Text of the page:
What can you, as a leader, do to build or expand a learning organization?
The customer services group (approx. 1,000 unionized employees) for a large hydroelectric utility was embarking on a significant organizational change. They were putting into place an organization-wide, “Building Customer Loyalty” program, which would impact all processes, technology, and roles. The primary objective was to improve the value of the services delivered to its customers. A secondary objective was to increase the efficiency of processes and reduce the cost of delivering service to the customer. Operational excellence was lagging within the customer services group. In addition, they were committed to moving to a process-based organization structure, from a regionally based structure. The most pressing concern was that the culture would not support risk-taking and behavior change.
Coaching, as identified through benchmarking and literature searches, was acknowledged as an instrument that would cause leaders to assume ownership in the results they were accountable to deliver. Coaching would help drive and sustain significant change. The customer services organization hired executive coaches for each of its leaders. A 360-degree feedback tool was administered to identify competencies to develop. The coaches worked with the leaders for six to eighteen months. Henley Leadership Group provided coaching to many senior leaders, including the CEO, as well as directors and supervisors. Working together, we focused on developing and increasing mastery in eleven areas: Driving Results, Focus on the Customer, Maximizing Business Opportunities, Formulating Business Strategy, Thinking Globally, Innovating, Promoting Operational Excellence, Creating Teams and Partnerships, Developing People, Acting with Integrity and Respect for Others, and Possessing Technical Skill.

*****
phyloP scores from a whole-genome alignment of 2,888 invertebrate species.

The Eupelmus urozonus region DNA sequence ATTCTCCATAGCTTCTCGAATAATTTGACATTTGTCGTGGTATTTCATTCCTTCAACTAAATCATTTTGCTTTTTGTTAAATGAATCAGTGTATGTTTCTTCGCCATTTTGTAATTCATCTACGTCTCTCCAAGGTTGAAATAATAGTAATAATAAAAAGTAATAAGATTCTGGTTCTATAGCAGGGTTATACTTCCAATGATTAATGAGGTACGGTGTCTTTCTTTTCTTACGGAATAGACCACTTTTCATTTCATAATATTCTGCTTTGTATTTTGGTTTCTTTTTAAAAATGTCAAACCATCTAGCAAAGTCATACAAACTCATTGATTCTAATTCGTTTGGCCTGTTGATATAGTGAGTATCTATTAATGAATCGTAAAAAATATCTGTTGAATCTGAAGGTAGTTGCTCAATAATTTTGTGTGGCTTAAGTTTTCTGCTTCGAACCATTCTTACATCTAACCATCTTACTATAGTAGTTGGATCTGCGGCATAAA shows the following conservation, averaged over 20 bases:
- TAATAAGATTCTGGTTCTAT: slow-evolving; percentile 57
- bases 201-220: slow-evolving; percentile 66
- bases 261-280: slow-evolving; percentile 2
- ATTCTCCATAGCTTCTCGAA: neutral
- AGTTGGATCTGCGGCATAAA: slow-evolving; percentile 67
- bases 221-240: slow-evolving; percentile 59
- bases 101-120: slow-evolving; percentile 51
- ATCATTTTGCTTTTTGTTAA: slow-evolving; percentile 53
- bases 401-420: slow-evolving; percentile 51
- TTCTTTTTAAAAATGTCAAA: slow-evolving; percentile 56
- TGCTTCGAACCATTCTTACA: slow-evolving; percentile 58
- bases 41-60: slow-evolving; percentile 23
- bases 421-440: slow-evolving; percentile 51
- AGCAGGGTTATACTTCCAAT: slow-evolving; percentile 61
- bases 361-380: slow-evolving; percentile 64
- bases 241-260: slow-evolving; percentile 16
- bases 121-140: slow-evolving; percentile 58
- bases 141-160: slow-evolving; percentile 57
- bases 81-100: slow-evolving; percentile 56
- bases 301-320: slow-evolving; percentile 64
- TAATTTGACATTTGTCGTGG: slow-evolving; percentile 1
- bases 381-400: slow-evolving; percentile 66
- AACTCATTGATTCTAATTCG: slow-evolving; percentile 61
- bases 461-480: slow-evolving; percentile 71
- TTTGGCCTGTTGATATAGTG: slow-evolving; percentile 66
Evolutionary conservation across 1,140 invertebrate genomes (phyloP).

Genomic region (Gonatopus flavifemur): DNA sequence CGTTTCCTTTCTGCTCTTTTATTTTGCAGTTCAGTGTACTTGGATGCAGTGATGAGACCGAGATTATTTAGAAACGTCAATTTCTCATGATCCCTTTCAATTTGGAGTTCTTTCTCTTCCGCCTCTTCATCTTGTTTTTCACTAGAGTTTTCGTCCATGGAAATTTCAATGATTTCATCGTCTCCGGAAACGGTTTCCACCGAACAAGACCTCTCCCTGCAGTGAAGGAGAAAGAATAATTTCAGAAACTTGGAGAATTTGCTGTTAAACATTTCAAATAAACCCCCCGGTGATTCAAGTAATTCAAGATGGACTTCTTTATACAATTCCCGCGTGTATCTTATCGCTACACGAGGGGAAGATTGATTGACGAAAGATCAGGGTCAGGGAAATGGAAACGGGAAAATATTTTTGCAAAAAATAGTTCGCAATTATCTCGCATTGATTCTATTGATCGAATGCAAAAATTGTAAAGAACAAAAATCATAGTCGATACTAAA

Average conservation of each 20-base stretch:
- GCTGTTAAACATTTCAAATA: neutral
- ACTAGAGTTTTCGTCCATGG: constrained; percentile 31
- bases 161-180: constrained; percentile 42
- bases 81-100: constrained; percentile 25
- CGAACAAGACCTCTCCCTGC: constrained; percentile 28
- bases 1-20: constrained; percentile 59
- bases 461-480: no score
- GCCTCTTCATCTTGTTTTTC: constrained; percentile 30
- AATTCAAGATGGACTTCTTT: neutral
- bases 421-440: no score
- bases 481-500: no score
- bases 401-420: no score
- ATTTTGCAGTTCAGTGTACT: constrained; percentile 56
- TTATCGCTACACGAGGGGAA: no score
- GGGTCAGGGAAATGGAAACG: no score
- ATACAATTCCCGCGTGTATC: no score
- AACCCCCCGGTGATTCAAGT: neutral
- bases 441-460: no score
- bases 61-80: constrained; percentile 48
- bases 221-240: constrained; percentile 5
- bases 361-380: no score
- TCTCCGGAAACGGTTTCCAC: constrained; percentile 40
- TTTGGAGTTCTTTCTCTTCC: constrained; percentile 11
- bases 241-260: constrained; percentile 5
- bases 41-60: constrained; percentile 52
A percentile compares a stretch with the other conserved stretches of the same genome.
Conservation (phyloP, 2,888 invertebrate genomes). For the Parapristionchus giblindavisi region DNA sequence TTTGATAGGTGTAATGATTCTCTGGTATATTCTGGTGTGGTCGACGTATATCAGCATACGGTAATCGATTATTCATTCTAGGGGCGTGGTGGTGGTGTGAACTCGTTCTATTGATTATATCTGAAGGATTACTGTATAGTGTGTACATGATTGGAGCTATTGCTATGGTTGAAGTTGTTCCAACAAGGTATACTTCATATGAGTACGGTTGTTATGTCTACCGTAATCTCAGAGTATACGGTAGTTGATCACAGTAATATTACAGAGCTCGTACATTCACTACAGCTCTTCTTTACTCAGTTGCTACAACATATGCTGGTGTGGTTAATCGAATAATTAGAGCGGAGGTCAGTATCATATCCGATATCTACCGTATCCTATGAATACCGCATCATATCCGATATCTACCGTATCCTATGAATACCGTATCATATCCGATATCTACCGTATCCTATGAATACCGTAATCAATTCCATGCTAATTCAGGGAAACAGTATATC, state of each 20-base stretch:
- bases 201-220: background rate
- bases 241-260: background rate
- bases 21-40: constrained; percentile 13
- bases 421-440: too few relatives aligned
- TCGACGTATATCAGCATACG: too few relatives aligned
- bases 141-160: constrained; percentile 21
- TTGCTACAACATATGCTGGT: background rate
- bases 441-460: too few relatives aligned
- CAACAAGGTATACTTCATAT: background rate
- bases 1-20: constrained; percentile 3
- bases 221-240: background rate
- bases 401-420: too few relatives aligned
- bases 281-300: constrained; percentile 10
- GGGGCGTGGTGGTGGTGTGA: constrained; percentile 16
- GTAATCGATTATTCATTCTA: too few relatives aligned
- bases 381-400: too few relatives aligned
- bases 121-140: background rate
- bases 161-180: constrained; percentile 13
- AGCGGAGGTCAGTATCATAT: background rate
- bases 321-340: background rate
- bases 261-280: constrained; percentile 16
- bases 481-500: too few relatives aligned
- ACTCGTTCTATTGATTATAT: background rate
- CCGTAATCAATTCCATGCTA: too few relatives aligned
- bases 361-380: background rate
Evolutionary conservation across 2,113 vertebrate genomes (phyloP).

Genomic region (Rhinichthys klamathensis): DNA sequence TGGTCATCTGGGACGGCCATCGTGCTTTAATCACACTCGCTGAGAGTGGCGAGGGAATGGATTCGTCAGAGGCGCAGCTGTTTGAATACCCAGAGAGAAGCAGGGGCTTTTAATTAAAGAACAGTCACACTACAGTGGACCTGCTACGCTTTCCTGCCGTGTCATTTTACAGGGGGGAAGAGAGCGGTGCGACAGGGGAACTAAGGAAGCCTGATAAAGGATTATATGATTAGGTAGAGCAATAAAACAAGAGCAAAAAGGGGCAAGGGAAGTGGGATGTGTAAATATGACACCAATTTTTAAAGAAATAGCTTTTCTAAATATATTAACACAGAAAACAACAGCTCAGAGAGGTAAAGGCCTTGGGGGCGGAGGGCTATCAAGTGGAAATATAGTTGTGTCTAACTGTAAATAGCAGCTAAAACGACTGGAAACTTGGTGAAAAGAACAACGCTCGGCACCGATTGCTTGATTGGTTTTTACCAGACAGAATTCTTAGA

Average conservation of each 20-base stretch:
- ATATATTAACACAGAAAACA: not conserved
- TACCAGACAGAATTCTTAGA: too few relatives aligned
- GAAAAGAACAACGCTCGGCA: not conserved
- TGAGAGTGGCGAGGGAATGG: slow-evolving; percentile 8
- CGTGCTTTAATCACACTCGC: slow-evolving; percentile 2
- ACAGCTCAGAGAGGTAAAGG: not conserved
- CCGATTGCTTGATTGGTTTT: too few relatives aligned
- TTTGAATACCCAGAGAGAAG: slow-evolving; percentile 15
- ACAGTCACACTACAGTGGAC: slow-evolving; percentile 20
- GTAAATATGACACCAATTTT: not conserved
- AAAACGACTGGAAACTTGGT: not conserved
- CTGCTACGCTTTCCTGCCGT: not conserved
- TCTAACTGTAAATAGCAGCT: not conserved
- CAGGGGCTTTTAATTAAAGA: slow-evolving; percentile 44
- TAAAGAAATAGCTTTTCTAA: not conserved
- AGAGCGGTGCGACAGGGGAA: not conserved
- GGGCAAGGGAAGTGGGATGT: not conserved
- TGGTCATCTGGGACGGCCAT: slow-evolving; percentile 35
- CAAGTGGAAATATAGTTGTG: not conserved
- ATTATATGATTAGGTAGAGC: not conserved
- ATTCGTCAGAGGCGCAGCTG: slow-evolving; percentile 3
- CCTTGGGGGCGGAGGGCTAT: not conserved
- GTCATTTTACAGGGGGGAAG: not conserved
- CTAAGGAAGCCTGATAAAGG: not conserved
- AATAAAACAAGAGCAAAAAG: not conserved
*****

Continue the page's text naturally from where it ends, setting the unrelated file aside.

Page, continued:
The results produced included operational efficiencies and process improvement; increased clarity of goals; increased personal investment in the organization; clearer communication and intention; increased self-awareness of reactions as well as self-limiting behaviors. Participants received unsolicited positive feedback from people on competency development. The value to the organization included more passionate leadership and an ability to stay focused on the overriding vision, values, and mission.